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National, Local Real Estate Numbers Show Demand Continues to Outpace Supply – Lansing State Journal

The National Association of REALTORS® (NAR) says demand continues to outpace supply.

In its March REALTORS® Confidence Index Survey (RCI), the National Association of REALTORS® (NAR) says demand continues to outpace supply, buyer competition remains intense, and homes are still selling above list price. Let’s take a closer look at the numbers — both national and local— and discuss some predictions for the summer.

The national market numbers

Even as the 30-year mortgage rate rose to an average of 4.17 percent in March (compared to 3.76 percent in February), REALTORS® responding to NAR’s RCI survey said homebuying demand “was still broadly stronger in many markets although the strength waned compared to conditions one year ago.”

The numbers show that buyer demand continues to outpace the extremely limited supply. On average, respondents reported four buyer home tours during the month compared to an average of 1.4 listings. And NAR said buyer competition in March remained intense, “with respondents reporting an average of 4.8 offers for every home sold (4.8 in the prior month, 4.8 one year ago).”

NAR also found that 57 percent of buyers’ offers were above list price (48 percent in February), and half of those buyers made at least two previous offers and lost before succeeding on the third try.

However, NAR did report that in March, total existing home sales dipped 2.7 percent from February to a seasonally adjusted annual rate of $5.77 million. Year-over-year, sales fell 4.5 percent.

In a press release, NAR’s Chief Economist Lawrence Yun said the housing market is starting to feel the impact of sharply rising mortgage rates and higher inflation, but he adds that “still, homes are selling rapidly, and home price gains remain in the double-digits.”

Zooming in on the local numbers

In the greater Lansing area, the median sold price in April increased to $203,000. This increase, the highest it’s been in 2022, is a nine percent jump from March and 18 percent higher than the same time last year when the median sold price was $171,792.

A total of 551 new listings hit the market in April. While this is the highest number since September 2021, it’s almost 14 percent lower than April 2021. And despite the rise in new listings, active inventory is down 18 percent from April 2021, hitting its lowest level in more than a year.

REALTOR® Brock Fletcher, owner of The Selling Team with Keller Williams Realty, said his team is experiencing 7 to 12 offers on their listings over a 5-day marketing period, and contract prices are anywhere from $5,000 to $30,000 over the asking price.

“I haven’t seen any slowdown in terms of home values, buyer demand, or number of offers, mostly due to the fact that we are still dealing with very low inventory — about 350 active properties at any given time, which is only about 4 to 5 days’ worth of supply,” he said. “In my opinion, the only thing that would cause values to really drop would be a significant increase in interest rates combined with a tremendous amount of inventory hitting the market at the same time, maybe 3,000 to 5,000 homes, which we are nowhere near.”

While a massive influx of inventory isn’t predicted anytime soon, rising inflation and the Fed’s monetary policy are putting pressure on mortgage rates, which are expected to continue climbing throughout the year. According to a recent article in Forbes, experts from NAR and the Mortgage Bankers Association are forecasting that the 30-year, fixed-mortgage rate could vary from 4.8 percent to 5.5 percent by the end of 2022.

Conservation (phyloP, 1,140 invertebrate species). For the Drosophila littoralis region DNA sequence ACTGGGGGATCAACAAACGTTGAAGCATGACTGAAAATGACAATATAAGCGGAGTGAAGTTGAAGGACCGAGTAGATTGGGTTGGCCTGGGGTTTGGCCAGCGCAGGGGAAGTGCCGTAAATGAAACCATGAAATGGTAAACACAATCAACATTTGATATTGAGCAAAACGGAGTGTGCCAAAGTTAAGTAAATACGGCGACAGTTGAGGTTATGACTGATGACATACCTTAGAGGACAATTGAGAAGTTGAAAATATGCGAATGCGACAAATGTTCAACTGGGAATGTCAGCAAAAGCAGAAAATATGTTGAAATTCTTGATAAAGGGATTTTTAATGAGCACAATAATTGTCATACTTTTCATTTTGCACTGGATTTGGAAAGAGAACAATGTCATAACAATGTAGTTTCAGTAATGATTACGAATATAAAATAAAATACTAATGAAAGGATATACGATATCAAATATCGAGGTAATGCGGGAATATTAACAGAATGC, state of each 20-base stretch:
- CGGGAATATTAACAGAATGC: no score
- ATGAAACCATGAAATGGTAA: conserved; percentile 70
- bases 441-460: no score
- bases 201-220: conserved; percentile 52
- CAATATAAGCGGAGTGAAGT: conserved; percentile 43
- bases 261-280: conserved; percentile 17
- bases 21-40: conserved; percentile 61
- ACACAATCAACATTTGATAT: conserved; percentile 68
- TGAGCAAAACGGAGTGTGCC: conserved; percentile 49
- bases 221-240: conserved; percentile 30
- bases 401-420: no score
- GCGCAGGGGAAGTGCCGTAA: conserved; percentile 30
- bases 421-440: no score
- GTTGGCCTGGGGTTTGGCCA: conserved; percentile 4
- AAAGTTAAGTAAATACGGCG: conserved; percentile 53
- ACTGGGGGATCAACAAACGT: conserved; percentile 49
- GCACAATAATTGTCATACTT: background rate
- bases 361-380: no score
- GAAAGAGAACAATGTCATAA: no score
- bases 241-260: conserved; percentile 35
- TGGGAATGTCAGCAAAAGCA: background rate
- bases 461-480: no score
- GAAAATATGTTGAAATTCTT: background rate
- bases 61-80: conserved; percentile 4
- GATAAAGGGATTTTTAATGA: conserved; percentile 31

“Higher rates will impact buying power, but part of the emotion behind this is that people are comparing rates to the ones we saw over the last two years,” said Fletcher. “Historically speaking, today’s interest rates are still low compared to the double-digit rates in the 80s. Even in the early 2000’s when I purchased my first home, rates were above 8 percent.”

In an interview with Forbes, NAR’s Yun said, “Higher mortgage rates will inevitably pull home sales down in the coming months and slow home price appreciation.” However, while Fletcher agrees things may begin to slow down, he says it’s important to remember that real estate is local.

“In the greater Lansing area rental rates have outpaced mortgages by quite a bit and it’s become much more affordable to own than to rent,” he said. “Our home prices are also around $100,000 below the national average. So, while we may see the rate of value growth slow, I don’t see it dropping as much as it might in markets like Tampa or Austin where they simply can’t sustain the amount of growth they’ve experienced.”

Fletcher believes the summer market will continue to be competitive and fast-paced, and his biggest piece of advice for both buyers and sellers is to partner with a local REALTOR® who can serve as a trusted guide.

“This is not just a transactional process,” he said. “In fact, it’s become much more about relationships. Not just between the REALTOR® and client, but also the relationships with the other agents in the team, the network of lenders, the inspectors, the cooperating agents, etc.”

Fletcher has one more piece of advice for buyers who are sitting on the sidelines, waiting for things to slow down, prices to drop, rates to come down, etc.

“I think there are a lot of people wishing they would have bought last year when rates were lower,” he said. “So instead of trying to predict where things will go, it’s more important to look at everything from an affordability standpoint. If you want to buy a home — and are financially able to — don’t wait.”

For a list of area REALTORS® and lenders who can help with your next home sale or purchase, visit the Greater Lansing Association of REALTORS® website at

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